Pir Zia Khan
PBS Interview - November 2002
Pir Zia Khan is the grandson of Hazrat Inayat
Khan. He is the son and successor
of Pir Vilayat Inayat Khan and president of the
Sufi Order International of North
America. In addition to the interfaith mystical training he has received from
his father, Pir Zia has studied Buddhism under the auspices of His Holiness the
Dalai Lama, and Sufism in the classical Indian tradition of the Chishtiyya.
On the meaning of Sufism:
The word "Sufism" is a rather unfortunate translation,
because the suffix "ism" would seem to imply a fixed
ideology. Sufism in its essence transcends ideology. The English
word "Sufism" is a translation of the Arabic word that
means literally "becoming a Sufi."
The question then arises, if Sufism is "becoming a
Sufi," what is one becoming? What is a Sufi? This was a
question that was often asked when the word "Sufi" came
into currency many centuries ago, and the Sufis themselves answered
this in many different ways. Sometimes it was said a Sufi is
"one who breathes well." Another said that the Sufi is
"the son or daughter of the moment." And another said
that a Sufi is "the one who is like an infant in the bosom of
All of these definitions draw our attention to an inner spiritual
posture -- not an outer identity, not an ideology, but a presence,
and this is what Sufism teaches.
On the relation between Sufism and Islam:
Islam itself can be distinguished between name-brand Islam and
generic Islam. The Qur'an Sharif itself refers to a
multiplicity of prophets. It says, "We have sent a prophet to
every community." And in the hadith literature -- that is to
say, in the transmission of the sayings of the Prophet Muhammad,
peace be upon him -- there is reference to 124,000 messengers.
These were all messengers of a single divine message, and that
divine message is Islam in the generic sense, the essential
religion within all existing religious forms, including the form
that we call "Islam," which is really the Muhammadan
version of Islam. That is name-brand Islam.
Sufism has a deep, essential connection with both generic Islam,
with universal religiosity, which is the common dimension of the
depth of human experience, which can be found in the depths of all
world religions, and which can be traced back to the earliest
prophets. And Sufism as a historical phenomenon also has a special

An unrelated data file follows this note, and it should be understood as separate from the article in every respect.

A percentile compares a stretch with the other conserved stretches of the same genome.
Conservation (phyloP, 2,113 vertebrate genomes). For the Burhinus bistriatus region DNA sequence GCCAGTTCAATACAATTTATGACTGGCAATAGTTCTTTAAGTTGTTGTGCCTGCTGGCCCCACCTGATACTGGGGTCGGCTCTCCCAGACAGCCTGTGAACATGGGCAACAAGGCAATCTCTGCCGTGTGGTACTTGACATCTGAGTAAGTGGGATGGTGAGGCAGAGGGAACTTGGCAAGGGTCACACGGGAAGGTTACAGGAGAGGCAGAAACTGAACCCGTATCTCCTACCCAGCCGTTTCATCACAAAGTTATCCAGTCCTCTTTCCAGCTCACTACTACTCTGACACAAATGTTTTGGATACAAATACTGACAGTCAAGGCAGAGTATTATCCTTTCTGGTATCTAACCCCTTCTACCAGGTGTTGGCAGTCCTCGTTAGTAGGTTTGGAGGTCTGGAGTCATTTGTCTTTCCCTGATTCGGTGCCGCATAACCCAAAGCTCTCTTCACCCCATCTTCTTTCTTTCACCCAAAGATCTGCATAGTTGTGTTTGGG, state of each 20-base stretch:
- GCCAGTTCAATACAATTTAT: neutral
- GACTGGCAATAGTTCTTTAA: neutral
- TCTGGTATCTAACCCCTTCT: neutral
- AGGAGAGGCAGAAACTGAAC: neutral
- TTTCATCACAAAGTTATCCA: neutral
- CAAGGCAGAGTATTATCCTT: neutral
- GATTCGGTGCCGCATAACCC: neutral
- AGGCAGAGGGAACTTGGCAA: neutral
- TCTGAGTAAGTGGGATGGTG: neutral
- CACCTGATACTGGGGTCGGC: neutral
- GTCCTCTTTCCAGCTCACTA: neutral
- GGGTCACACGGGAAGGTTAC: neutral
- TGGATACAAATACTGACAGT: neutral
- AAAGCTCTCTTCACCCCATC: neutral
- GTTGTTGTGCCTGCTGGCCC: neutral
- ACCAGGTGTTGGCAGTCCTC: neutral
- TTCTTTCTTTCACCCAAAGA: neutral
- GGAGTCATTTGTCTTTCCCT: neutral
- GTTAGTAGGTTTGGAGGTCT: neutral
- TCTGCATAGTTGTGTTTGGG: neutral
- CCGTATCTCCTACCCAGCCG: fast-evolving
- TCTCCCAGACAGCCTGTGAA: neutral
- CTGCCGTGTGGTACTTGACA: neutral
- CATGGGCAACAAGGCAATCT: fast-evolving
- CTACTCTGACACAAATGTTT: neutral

connection with the dispensation of the Islamic religion, which is
one form out of many of the "res'allah," of the
On bringing Sufism to the West:
My grandfather, Irim Mushid Hazrat Inayat Khan, was the first to
teach Sufism in the western world. He studied under his own mushid
[teacher], Sayyid Abu Hashim Madani. And at the very end of his life,
Sayyid Madani looked into his eyes and said, "Go forth into the
world and spread the wisdom of Sufism. Unite East and West within
the awareness of the unity of being."
In 1910, my grandfather set sail with his brothers from Bombay and
arrived in the United States. In the first years, he said he was
learning, rather than teaching. He did not merely want to project a
foreign teaching upon the people of this land but, on the contrary,
he wanted to know most deeply the needs of these people, the
callings, the aspiration -- to understand the psyche of the western
He married a western woman, and he gradually unfolded his teaching
in response to the needs that he perceived in the western people. A
number of disciples were attracted to him, and eventually he
created an organization he called the Sufi Order in the West, which
represented the lineage of Sufism he had inherited and perpetuated.
[It] represented the message of the brotherhood of humanity, the
kinship of all human beings within the greater family of humanity
-- the realization that all nations and religions are organs of a
single body, and that body is the body of humanity; only when all
organs are functioning in harmony will the health of humanity reach
its ideal form.
Pir-o-Mushid said that each religion has sounded a note, but as the
globe has unified in a single civilization, there is an opportunity
for all of the notes to sound together, that we may hear the
symphony of the message that transcends any single note and
represents the fullness of the human experience over the millennia.
On teaching Sufism:
The transmission of the esoteric school of Sufism is passed on from
heart to heart, from teacher to student, and can only be fully
received through the profound connection that exists between two
human hearts that are deeply attuned. When my grandfather first
took initiation with his mushid, his mushid called him to attend
him at his home, and my grandfather used to visit him every day.
For months, they would sit together and his mushid would speak
about the most ordinary things -- local events, the weather, and so